Mailmen Ring Late


November 12, 1990|By Daniel S. Greenberg

WASHINGTON. — RESEARCH CONDUCTED for the U.S. Postal Service confirms something that required no research, namely, that mail delivery can be pretty sluggish.

The joy of science, however, is that it attaches numbers to things. And in this case, the researchers found that when they mailed 425,000 envelopes and packages to 5,000 destinations throughout the U.S., an average of only 81 percent fulfilled the promise of overnight delivery. For second-day delivery -- the scheduled time is linked to distance -- the success average was 74 percent. Given the billions of first-class letters entrusted to the postal service, that adds up to a colossal volume of late mail.

Some cities fared far better than others, with overnight delivery rates of at least 90 percent in Columbus (Ohio), Fort Worth, Kansas City (Missouri) and Pittsburgh. But many cities did worse, among them New York, with 47 percent arriving overnight; south suburban Chicago, 51 percent; Memphis and Los Angeles, 71 percent; Chicago 73 percent, and Baltimore, 76 percent.

Several major cities were very close to the 81 percent national average, including Cleveland, San Francisco, San Diego, and Miami -- all within a point or two of that figure.

The mailing test, conducted over a three-month period by a consulting firm, Price Waterhouse, evoked evidence of a higher order of public-relations finesse by the postal service management than has been evident in the past.

Postmaster General Anthony Frank rated the delivery performance a ''low B,'' thus diminishing the target for the postal service's hostile reviewers and kibitzers, of which there are many in each category. The postmaster's response contrasted with the methods of his predecessors, who earnestly lectured the critics about the heavier volume of mail and the relatively low price of U.S. first-class postage compared with that of Europe and Japan.

The postal service, as usual, is in the midst of grandiose plans and programs for automating the handling of its ever-increasing volumes of mail. By the turn of the century, according to the current design, the whole load is supposed to be sorted with bar codes and optical-reading devices, thus speeding delivery while raising the productivity of the work force, which is the costliest item in the budget.

A high-tech solution is the only feasible way to keep the mails moving while minimizing politically damaging increases in postage. But there are good reasons to wonder whether the postal service can accomplish its goals. With 660,000 full-time employees and a budget of $45 billion, it is among the biggest industries in the world, but its research spending is minuscule -- dTC a mere $90 million this year.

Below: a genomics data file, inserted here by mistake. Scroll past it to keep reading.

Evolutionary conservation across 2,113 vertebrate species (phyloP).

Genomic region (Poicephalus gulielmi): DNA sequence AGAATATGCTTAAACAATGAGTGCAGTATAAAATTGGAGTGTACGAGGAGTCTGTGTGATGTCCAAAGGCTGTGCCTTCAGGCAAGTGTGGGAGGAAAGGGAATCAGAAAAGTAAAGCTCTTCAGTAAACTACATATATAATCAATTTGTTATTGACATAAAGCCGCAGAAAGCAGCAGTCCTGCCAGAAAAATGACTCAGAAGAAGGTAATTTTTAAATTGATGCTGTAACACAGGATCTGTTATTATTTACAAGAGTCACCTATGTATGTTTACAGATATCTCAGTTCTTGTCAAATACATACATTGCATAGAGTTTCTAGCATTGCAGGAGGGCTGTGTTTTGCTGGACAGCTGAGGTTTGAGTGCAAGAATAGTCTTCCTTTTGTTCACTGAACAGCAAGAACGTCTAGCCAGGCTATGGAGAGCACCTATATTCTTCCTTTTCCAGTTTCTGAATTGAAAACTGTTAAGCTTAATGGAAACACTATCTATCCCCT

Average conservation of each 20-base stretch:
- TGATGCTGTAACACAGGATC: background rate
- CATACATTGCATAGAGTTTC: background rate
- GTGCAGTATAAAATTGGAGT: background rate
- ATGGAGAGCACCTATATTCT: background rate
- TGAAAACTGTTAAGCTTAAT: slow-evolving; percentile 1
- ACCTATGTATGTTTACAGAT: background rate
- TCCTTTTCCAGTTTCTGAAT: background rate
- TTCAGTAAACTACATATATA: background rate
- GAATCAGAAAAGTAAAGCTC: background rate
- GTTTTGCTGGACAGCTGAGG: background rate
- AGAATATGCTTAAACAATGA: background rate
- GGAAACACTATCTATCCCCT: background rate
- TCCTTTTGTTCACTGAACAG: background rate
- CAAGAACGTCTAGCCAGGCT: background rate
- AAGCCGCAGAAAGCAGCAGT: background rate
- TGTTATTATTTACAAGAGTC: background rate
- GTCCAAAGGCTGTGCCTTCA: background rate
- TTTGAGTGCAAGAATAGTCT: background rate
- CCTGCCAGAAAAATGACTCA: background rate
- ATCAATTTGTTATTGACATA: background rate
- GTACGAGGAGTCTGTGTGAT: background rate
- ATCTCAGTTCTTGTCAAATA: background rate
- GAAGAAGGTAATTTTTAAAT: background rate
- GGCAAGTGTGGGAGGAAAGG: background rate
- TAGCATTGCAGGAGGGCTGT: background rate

The percentage of revenues spent on research varies according to industry, with electronics and aerospace ranking high and building and construction ranking low. But none of them is quite as low as the post office in allocating money for research, which, after all, is the quest for better ways to do the job.

And it shows. The postal service is mired in antiquity in confronting the basic problem of moving paper from here to there. The colonial postmaster, Ben Franklin, would feel at home in today's neighborhood post station. Sure, when it comes to vast volumes of junk mail, the old system more or less chugs on, moving great tonnages for which it faces only marginal competition. But where important materials are involved, the public is increasingly turning to modern technologies and delivery systems in which the post office is out of the game or running a poor race.

It is only recently that coin-operated fax machines have been installed in post offices -- and relatively few, so far. The postal service has no presence in the booming business of electronic transfer of money. UPS dominates package delivery. And it was Federal Express, exploiting widespread dissatisfaction with the mails, that pioneered the overnight-delivery industry.

It is a healthful sign that the postmaster general has collected precise data on the delivery performance of his organization. The information could be useful for improving delivery service. But while hoping and waiting for that, it's reassuring to know that fax machines are handy and private delivery services are extremely reliable and eager for our business.

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